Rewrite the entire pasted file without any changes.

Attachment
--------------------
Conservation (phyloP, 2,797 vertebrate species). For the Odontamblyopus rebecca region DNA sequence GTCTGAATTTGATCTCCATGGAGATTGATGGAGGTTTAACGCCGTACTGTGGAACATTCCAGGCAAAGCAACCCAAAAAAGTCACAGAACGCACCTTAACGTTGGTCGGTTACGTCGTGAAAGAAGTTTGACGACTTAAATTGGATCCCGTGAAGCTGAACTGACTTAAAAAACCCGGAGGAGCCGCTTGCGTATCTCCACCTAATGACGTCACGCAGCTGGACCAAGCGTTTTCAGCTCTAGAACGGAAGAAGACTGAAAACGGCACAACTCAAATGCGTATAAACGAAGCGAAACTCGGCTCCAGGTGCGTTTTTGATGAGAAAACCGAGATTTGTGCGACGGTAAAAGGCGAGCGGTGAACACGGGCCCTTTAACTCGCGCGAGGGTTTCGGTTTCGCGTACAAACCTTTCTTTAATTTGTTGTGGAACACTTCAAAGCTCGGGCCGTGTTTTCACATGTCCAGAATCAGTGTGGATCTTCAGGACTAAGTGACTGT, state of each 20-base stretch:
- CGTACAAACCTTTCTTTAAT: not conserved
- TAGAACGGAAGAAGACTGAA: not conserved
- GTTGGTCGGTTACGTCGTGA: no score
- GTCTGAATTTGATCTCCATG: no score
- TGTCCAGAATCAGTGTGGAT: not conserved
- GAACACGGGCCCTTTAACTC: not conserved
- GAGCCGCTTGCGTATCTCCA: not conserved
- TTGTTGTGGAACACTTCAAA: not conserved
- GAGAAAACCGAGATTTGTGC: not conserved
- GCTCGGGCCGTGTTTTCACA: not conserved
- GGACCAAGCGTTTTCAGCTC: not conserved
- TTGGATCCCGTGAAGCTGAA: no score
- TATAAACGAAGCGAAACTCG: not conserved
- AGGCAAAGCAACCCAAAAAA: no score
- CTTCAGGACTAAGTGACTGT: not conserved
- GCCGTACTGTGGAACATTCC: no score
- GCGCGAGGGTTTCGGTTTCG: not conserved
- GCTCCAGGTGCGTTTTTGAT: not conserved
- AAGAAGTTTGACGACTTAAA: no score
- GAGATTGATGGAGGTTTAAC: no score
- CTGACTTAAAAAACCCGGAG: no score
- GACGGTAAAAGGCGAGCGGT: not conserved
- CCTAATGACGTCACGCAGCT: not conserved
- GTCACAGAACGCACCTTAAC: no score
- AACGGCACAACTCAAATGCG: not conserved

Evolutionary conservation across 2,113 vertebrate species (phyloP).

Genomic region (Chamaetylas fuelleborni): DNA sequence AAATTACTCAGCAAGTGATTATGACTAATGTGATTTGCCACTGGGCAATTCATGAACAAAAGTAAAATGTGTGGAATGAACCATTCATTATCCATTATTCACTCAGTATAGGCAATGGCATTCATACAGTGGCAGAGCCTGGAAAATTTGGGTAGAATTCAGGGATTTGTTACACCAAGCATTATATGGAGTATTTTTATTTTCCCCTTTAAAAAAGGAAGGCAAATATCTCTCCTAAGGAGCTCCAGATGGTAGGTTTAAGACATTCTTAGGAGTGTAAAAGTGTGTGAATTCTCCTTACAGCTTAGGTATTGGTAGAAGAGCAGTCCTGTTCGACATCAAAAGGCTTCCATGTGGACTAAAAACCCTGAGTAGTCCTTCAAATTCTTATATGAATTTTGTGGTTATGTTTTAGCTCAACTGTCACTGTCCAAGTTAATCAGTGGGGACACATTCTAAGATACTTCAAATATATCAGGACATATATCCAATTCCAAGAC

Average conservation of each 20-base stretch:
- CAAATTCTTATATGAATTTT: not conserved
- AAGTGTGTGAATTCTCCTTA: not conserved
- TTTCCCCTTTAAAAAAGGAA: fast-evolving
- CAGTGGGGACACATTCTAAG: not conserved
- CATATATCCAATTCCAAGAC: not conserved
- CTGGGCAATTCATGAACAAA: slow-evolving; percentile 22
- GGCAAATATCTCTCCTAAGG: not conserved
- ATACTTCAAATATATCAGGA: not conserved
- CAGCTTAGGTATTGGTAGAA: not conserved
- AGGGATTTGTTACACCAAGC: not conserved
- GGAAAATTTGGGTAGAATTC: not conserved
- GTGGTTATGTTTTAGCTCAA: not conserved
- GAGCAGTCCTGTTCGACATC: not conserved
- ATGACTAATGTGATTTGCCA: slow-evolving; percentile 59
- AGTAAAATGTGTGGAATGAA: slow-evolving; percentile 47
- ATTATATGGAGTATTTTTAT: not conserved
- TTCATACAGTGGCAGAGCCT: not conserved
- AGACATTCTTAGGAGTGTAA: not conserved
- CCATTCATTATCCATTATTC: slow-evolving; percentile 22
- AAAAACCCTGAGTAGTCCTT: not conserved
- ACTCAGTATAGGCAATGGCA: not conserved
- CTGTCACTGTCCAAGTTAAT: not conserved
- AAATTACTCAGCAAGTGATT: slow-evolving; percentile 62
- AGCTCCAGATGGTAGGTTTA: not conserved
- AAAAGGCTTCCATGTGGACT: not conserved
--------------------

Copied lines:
Conservation (phyloP, 2,797 vertebrate species). For the Odontamblyopus rebecca region DNA sequence GTCTGAATTTGATCTCCATGGAGATTGATGGAGGTTTAACGCCGTACTGTGGAACATTCCAGGCAAAGCAACCCAAAAAAGTCACAGAACGCACCTTAACGTTGGTCGGTTACGTCGTGAAAGAAGTTTGACGACTTAAATTGGATCCCGTGAAGCTGAACTGACTTAAAAAACCCGGAGGAGCCGCTTGCGTATCTCCACCTAATGACGTCACGCAGCTGGACCAAGCGTTTTCAGCTCTAGAACGGAAGAAGACTGAAAACGGCACAACTCAAATGCGTATAAACGAAGCGAAACTCGGCTCCAGGTGCGTTTTTGATGAGAAAACCGAGATTTGTGCGACGGTAAAAGGCGAGCGGTGAACACGGGCCCTTTAACTCGCGCGAGGGTTTCGGTTTCGCGTACAAACCTTTCTTTAATTTGTTGTGGAACACTTCAAAGCTCGGGCCGTGTTTTCACATGTCCAGAATCAGTGTGGATCTTCAGGACTAAGTGACTGT, state of each 20-base stretch:
- CGTACAAACCTTTCTTTAAT: not conserved
- TAGAACGGAAGAAGACTGAA: not conserved
- GTTGGTCGGTTACGTCGTGA: no score
- GTCTGAATTTGATCTCCATG: no score
- TGTCCAGAATCAGTGTGGAT: not conserved
- GAACACGGGCCCTTTAACTC: not conserved
- GAGCCGCTTGCGTATCTCCA: not conserved
- TTGTTGTGGAACACTTCAAA: not conserved
- GAGAAAACCGAGATTTGTGC: not conserved
- GCTCGGGCCGTGTTTTCACA: not conserved
- GGACCAAGCGTTTTCAGCTC: not conserved
- TTGGATCCCGTGAAGCTGAA: no score
- TATAAACGAAGCGAAACTCG: not conserved
- AGGCAAAGCAACCCAAAAAA: no score
- CTTCAGGACTAAGTGACTGT: not conserved
- GCCGTACTGTGGAACATTCC: no score
- GCGCGAGGGTTTCGGTTTCG: not conserved
- GCTCCAGGTGCGTTTTTGAT: not conserved
- AAGAAGTTTGACGACTTAAA: no score
- GAGATTGATGGAGGTTTAAC: no score
- CTGACTTAAAAAACCCGGAG: no score
- GACGGTAAAAGGCGAGCGGT: not conserved
- CCTAATGACGTCACGCAGCT: not conserved
- GTCACAGAACGCACCTTAAC: no score
- AACGGCACAACTCAAATGCG: not conserved

Evolutionary conservation across 2,113 vertebrate species (phyloP).

Genomic region (Chamaetylas fuelleborni): DNA sequence AAATTACTCAGCAAGTGATTATGACTAATGTGATTTGCCACTGGGCAATTCATGAACAAAAGTAAAATGTGTGGAATGAACCATTCATTATCCATTATTCACTCAGTATAGGCAATGGCATTCATACAGTGGCAGAGCCTGGAAAATTTGGGTAGAATTCAGGGATTTGTTACACCAAGCATTATATGGAGTATTTTTATTTTCCCCTTTAAAAAAGGAAGGCAAATATCTCTCCTAAGGAGCTCCAGATGGTAGGTTTAAGACATTCTTAGGAGTGTAAAAGTGTGTGAATTCTCCTTACAGCTTAGGTATTGGTAGAAGAGCAGTCCTGTTCGACATCAAAAGGCTTCCATGTGGACTAAAAACCCTGAGTAGTCCTTCAAATTCTTATATGAATTTTGTGGTTATGTTTTAGCTCAACTGTCACTGTCCAAGTTAATCAGTGGGGACACATTCTAAGATACTTCAAATATATCAGGACATATATCCAATTCCAAGAC

Average conservation of each 20-base stretch:
- CAAATTCTTATATGAATTTT: not conserved
- AAGTGTGTGAATTCTCCTTA: not conserved
- TTTCCCCTTTAAAAAAGGAA: fast-evolving
- CAGTGGGGACACATTCTAAG: not conserved
- CATATATCCAATTCCAAGAC: not conserved
- CTGGGCAATTCATGAACAAA: slow-evolving; percentile 22
- GGCAAATATCTCTCCTAAGG: not conserved
- ATACTTCAAATATATCAGGA: not conserved
- CAGCTTAGGTATTGGTAGAA: not conserved
- AGGGATTTGTTACACCAAGC: not conserved
- GGAAAATTTGGGTAGAATTC: not conserved
- GTGGTTATGTTTTAGCTCAA: not conserved
- GAGCAGTCCTGTTCGACATC: not conserved
- ATGACTAATGTGATTTGCCA: slow-evolving; percentile 59
- AGTAAAATGTGTGGAATGAA: slow-evolving; percentile 47
- ATTATATGGAGTATTTTTAT: not conserved
- TTCATACAGTGGCAGAGCCT: not conserved
- AGACATTCTTAGGAGTGTAA: not conserved
- CCATTCATTATCCATTATTC: slow-evolving; percentile 22
- AAAAACCCTGAGTAGTCCTT: not conserved
- ACTCAGTATAGGCAATGGCA: not conserved
- CTGTCACTGTCCAAGTTAAT: not conserved
- AAATTACTCAGCAAGTGATT: slow-evolving; percentile 62
- AGCTCCAGATGGTAGGTTTA: not conserved
- AAAAGGCTTCCATGTGGACT: not conserved